Put into more basic terms, you need to actively monitor your state or you may find yourself surprised by an unintended state change.

Another one that, admittedly, is a carry-over from Mavericks version is this idea of getting rid of scroll bars on windows. It's as if, after 20 years of computing and using this tool that helped us get through extended pages of content, some genius designer said, "I hate them. They are ugly. They ugly up my beautiful window design. Let's make them go away. Damn the utility." Fortunately, this is one of those features that you can change behavior on in the interface controls, but why we had to go there is really beyond me. What is it with scroll bars that seems so maddening that the designers just keep wanting to change it?

Transparency is kind of overrated. A perfect example of this is in Safari, again. Opening multiple tabs in Safari now means that you have several transparent tabs at the top of the window, but with the active one just a bit more white than the rest. While some might argue that it makes the tabs more background, what it also does it make it more difficult to tell which one is active. At a glance, it's not exactly straightforward which window you are in -- and that means you're concentrating on the interface instead of using it as a tool.

Perhaps equally annoying, somebody decided that Safari should simplify the URL shown in the navigation/search window. Instead of showing the full URL of the page you are on, the browser window only shows the top level domain -- in case you forgot what it was. It's like "web browser brought to you by the branding board of the Internet". Let's not forget that monitoring your prage URL is not only a good security practice, it's one of those things that's kind of essential for a lot of web development work. Fortunately, there's a check box to disable this bit of brilliance. Come to think of it, I think the guys over at Mozilla first started doing this and I had to disable it in Firefox as well. So -- original idea, no... doing the same stupid thing when somebody else already did it... again, Apple, I expect better.

If you can't say something nice...
In one of the creative writing classes that I took, the teacher insisted that we open our comments about a specific piece by saying something positive about the work. Since I've already opened and commented, I'll close with a positive. I like aspects of the way that they've updated they've updated the dock in Yosemite. Now, it's easier to actually tell if an application is open. Before, they used a white dot underneath the app to indicate open, now they use a black dot. Finally, something I can see.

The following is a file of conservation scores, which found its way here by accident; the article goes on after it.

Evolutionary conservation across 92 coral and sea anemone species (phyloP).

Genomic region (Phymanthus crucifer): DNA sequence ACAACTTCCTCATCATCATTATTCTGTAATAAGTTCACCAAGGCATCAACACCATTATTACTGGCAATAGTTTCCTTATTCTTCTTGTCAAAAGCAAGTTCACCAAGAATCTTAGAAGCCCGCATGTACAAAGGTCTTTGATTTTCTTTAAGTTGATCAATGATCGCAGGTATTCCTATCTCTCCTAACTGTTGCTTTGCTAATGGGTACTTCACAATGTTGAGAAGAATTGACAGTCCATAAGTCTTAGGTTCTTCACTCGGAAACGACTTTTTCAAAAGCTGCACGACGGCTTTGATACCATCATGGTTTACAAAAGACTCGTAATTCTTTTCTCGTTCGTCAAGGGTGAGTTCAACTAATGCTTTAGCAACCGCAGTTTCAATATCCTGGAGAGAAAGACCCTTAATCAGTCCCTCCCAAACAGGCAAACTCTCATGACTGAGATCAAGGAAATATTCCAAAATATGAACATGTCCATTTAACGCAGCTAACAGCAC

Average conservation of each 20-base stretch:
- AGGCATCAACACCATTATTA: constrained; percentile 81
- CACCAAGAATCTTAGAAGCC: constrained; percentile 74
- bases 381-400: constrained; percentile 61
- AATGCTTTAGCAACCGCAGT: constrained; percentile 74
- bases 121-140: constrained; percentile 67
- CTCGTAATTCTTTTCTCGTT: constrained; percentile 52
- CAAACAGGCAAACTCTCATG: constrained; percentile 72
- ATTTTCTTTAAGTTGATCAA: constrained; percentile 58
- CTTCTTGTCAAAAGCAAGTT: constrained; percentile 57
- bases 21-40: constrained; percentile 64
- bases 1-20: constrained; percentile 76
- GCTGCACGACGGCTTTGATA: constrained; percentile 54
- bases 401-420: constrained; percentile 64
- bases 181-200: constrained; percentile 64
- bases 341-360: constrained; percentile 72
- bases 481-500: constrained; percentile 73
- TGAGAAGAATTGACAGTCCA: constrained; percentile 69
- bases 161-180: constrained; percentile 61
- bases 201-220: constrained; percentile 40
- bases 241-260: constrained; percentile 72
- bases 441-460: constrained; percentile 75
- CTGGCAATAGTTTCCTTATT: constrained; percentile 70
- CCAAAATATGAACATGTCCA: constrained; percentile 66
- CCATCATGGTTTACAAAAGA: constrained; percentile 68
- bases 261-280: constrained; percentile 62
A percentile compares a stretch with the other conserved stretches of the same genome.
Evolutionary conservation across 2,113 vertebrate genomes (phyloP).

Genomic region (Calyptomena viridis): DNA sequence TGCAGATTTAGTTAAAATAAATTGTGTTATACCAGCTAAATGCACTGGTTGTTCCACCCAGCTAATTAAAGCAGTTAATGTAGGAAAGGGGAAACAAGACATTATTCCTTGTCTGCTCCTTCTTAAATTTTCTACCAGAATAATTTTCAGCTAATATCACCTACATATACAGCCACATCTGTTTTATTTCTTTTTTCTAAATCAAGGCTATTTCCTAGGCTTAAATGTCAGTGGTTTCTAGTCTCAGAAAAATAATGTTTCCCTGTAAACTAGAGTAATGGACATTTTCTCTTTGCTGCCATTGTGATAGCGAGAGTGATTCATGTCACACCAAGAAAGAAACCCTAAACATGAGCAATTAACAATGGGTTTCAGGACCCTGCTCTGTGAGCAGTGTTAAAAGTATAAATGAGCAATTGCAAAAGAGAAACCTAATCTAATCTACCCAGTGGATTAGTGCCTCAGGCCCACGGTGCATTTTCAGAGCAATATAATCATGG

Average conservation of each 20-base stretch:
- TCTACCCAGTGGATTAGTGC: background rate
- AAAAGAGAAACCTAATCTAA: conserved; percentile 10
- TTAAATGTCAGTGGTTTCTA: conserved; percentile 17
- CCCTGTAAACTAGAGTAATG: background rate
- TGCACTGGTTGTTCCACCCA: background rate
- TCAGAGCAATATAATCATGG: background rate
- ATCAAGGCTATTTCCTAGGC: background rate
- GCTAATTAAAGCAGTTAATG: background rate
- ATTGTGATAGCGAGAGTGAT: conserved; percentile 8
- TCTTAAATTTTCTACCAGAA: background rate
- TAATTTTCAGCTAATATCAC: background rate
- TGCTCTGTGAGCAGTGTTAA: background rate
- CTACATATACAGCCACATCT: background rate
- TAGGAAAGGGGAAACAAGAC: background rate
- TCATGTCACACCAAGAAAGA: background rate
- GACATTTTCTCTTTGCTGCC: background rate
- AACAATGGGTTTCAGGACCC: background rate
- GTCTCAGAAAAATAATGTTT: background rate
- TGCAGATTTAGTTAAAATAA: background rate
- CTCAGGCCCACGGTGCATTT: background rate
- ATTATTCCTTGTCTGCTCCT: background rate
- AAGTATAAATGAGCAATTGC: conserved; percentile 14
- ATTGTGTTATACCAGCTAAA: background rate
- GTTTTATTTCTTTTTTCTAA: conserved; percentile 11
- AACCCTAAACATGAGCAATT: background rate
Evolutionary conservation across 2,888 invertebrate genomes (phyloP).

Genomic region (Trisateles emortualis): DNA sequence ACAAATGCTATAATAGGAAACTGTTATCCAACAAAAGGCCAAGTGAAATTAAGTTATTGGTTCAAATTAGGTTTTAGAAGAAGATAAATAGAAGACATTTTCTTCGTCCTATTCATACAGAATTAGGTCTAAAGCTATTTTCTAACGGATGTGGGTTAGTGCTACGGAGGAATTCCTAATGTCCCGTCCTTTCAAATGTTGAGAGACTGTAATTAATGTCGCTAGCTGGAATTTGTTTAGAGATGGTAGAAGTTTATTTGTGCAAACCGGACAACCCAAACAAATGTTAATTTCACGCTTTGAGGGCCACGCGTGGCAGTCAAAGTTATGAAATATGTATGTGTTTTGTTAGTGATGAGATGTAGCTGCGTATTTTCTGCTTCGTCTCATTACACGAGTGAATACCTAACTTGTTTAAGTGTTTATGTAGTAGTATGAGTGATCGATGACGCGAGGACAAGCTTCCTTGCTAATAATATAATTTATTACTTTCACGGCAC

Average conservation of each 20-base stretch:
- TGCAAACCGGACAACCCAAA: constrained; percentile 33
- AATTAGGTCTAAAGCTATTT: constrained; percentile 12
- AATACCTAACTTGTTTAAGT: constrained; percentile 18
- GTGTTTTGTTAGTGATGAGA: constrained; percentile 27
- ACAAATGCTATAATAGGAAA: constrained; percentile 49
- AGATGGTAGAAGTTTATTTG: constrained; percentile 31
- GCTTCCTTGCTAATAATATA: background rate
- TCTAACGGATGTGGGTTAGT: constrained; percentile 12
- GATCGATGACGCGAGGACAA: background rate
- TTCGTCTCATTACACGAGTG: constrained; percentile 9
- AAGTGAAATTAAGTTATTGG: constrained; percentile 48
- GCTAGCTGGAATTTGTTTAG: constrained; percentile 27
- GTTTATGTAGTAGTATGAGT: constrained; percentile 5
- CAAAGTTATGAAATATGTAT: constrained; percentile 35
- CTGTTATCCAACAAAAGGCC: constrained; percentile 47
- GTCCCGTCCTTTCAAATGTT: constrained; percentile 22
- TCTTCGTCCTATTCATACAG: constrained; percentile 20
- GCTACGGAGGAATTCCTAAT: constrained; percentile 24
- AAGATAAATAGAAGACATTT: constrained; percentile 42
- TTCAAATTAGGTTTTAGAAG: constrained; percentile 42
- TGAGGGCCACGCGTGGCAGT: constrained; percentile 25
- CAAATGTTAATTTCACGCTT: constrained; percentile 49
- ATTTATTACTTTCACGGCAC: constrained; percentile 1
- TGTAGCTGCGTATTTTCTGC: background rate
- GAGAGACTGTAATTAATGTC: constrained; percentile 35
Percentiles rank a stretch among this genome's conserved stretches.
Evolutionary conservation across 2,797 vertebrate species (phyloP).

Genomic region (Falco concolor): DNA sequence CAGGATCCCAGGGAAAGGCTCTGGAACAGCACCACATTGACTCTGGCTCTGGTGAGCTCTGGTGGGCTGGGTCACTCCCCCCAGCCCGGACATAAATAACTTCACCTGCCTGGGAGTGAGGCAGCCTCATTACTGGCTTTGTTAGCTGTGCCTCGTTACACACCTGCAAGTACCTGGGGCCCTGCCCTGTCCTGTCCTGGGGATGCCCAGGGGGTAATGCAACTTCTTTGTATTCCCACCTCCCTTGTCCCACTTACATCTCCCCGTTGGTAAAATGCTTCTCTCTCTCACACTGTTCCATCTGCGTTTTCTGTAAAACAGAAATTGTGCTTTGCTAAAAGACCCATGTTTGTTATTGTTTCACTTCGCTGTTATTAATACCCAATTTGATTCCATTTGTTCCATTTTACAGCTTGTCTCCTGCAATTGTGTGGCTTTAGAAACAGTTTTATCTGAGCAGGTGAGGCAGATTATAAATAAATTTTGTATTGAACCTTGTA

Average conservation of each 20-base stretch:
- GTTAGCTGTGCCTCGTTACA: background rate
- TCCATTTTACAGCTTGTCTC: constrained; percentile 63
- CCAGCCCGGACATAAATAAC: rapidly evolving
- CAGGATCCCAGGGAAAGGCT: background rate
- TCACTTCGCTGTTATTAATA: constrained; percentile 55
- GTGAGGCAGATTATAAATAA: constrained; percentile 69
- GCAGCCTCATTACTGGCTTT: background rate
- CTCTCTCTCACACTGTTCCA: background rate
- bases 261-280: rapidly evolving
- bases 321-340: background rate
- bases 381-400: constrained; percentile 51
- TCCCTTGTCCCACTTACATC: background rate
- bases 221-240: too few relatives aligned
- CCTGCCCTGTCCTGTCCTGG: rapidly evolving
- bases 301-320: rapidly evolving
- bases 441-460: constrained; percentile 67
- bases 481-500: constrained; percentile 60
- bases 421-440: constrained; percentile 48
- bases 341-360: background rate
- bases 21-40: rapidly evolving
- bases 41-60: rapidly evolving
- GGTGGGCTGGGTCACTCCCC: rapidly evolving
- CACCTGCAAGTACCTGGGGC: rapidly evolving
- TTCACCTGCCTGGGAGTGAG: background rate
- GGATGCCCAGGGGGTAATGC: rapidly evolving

Wednesday, October 15, 2014

Dreamforce 2015: Just Visiting

So we're headed up to Dreamforce today, getting ready to battle the conference crowds along with the bonus Giants' game crowd. Taking Caltrain again. If you remember my previous post, My Terrible, Awful Day at Dreamforce 2013, you'll probably have some sense of why I'm not looking forward to this.

This year, I decided to skip spending the money on the full conference pass. Instead, we're keynote and exhibits only -- adding to the crowd and not much else. We'll see how that works out. There's a part of me that feels like I'm missing stuff by not going to the full conference, but I think it's probably one of those things like not booking a United flight -- your gut telling you one thing, but your brain telling you the ROI isn't there. I shoulda used the Salesforce.com guy's ROI calculator.

Monday, October 13, 2014

Heroes of Customer Service - 1Password

I write a lot about bad actors, those businesses and individuals who demonstrate really bad customer service. It's one of those things -- sometimes there are those experiences that are so bad or stand out so significantly -- you feel like you need to share them. But the reality is that we often go through the day with hundreds of customer service interactions, that are all just okay. But what about the amazingly good one?